the oxidative modification hypothesis ..
The oxidative modification hypothesis of atherosclerosis predicts that low-density lipoprotein ..
The Oxidative Modification hypothesis ..
Since Daniel Steinberg�s hypothesis in the 1980s that oxidative modification of lipoprotein particles takes place and promotes a variety of atherogenic mechanisms , there has been significant interest in the pathways that might contribute to these oxidative processes both on the lipid cholesterol/free fatty acids and protein components.
The key point here is that this particular LOX isoform can directly oxygenate complex lipids, unlike 5-LOX, and would be a prime candidate to assign validity to the oxidative modification hypothesis in atherogenesis .
Is the oxidative modification hypothesis relevant to …
A third component of this Aim will be to use atherosclerosis-prone apoE knockout mice to assess dose-dependent atherogenesis and oxidative modification of LDL and HDL during CAPS exposure.
Oxidative modification of low-density lipoproteins (LDL) contributes to the pathology of atherosclerosis. Antioxidants may protect LDL against oxidative modification. Acetaminophen, a widely used analgesic and antipyretic agent, has significant antioxidant properties. However, there is little evidence to suggest that acetaminophen acts as an antioxidant for LDL oxidation in vivo. In this study, we investigated the in vivo effect of acetaminophen on LDL oxidation in hypercholesterolemic rabbits. The oxidative modification of LDL was identified by conjugated dienes and thiobarbituric acid-reactive substances (TBARS). In the cholesterol group which rabbits were fed a diet contained 1% g cholesterol for 8 weeks, TBARS contents and conjugated diene levels in the plasma and isolated LDL samples significantly increased compared with the control rabbits (ppin vitro studies also demonstrated that the LDL isolated from serum was oxidized by Cu++ ions and this oxidation reduced in the presence of acetaminophen. The reduced oxidative modification of LDL by acetaminophen may be of therapeutic value in preventing the development and progression of atherosclerosis.
The oxidative Modification Hypothesis
If one wants to understand what increases the formation of foam cells (which also worsens atherosclerosis along the way) over the course of years, one must look at the type of LDL particles that contribute to them (modified LDL) and what causes the modification of LDL in the first place. Very quickly I learned that the topic of LDL oxidation, and modification, is a deeply complicated one. This post, by no means, covers all factors of LDL modification but at the very least I began to better understand it. I began to notice that the more chronic sources of oxLDL tended to mirror Ivor Cummins graph of contributing factors to chronic disease. This does seem to point to shared mechanisms, and shared root causes, of heart disease and insulin resistance as he has suggested previously. The role of insulin in heart disease is where I will explore next, in part 3 of Beyond the Lipid Hypothesis to see what hints lie in insulin’s contribution to the disease on a mechanistic level.
Beyond oxidated LDL, I found that there was an additional type of modified LDL called glycated LDL54. Glycation refers to damage of a particle caused by glucose binding to a protein or lipid molecule on said particle – a sticky candy coating that damages the particle (like LDL or a red blood cell). Before discovering this, I was already familiar with a different type of glycation involving hemoglobin, or red blood cells, which is measured via Hemoglobin A1c (HbA1c). HbA1c can go up in the case of high blood sugar, as seen in cases of advanced diabetes, as does glycation of LDL particles. Some amount of LDL glycation occurs in the healthy system, as is also true of glycation of hemoglobin, but higher levels of glycated LDL may cascade into further problems down the road. Not only is glycated LDL a form of modified LDL which is recognized by scavenger receptors55, but higher levels of this glycated LDL may lead to higher levels of oxidated LDL, as well. According to the research I read on the topic, the process of glucose damaging both apolipoprotein B and the phospholipid shell leaves the LDL particle more at risk of oxidation. This appears to be due to this modification crippling the usage of antioxidants, like vitamin E, in the LDL particle during this so-called “glycation phase”. As a result, this shortens the lag time in the particle and speeds up the accumulation of damage from oxidation56. This creates not only a glycated LDL particle, but a glycoxidized one yet again resulting in increased dependence on clearance pathways previously discussed – contributing to an overwhelming of clearance mechanisms and detrimental development of atherosclerosis over time if the cause of the damage is chronic.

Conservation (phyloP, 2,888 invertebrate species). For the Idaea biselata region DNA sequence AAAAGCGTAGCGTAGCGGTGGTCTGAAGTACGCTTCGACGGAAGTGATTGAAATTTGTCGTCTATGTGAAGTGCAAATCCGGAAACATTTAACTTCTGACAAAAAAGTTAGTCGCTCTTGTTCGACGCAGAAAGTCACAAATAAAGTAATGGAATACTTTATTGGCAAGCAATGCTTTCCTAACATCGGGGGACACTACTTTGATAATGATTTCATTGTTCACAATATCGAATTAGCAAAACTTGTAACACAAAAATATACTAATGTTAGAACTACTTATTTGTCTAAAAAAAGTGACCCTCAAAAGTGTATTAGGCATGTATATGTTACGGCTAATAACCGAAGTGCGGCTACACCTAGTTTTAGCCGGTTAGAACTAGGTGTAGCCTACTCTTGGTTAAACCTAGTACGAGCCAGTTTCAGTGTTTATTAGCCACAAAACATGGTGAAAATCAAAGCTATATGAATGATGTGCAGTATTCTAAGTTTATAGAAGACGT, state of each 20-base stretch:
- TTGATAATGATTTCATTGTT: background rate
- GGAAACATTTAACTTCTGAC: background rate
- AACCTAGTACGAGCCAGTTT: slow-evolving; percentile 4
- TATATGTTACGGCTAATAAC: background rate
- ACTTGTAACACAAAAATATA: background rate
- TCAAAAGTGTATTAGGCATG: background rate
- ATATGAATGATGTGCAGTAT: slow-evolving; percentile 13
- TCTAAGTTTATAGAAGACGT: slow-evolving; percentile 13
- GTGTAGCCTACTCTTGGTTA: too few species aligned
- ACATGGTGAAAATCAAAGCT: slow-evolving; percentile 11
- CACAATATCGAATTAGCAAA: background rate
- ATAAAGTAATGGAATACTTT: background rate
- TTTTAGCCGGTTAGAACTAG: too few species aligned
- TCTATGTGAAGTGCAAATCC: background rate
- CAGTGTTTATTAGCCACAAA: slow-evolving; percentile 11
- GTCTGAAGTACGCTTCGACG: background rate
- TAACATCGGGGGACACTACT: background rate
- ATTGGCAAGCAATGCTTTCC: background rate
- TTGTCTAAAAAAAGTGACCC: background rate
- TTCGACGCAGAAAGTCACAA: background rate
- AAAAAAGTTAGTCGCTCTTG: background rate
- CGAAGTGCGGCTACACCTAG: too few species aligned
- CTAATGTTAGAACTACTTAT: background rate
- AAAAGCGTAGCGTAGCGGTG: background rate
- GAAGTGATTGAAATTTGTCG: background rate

According to the oxidative modification hypothesis, ..
oxidative modification hypothesis was ..
11/01/2018 · association has been explained on the basis of the “oxidative-modification hypothesis ..
lipoproteins and the oxidative modification of atherosclerosis.
As a corollary of this hypothesis, antioxidants that can prevent LDL oxidation may inhibit atherosclerosis.
So that's how the oxidative modification hypothesis got ..
The oxidative modification hypothesis ..
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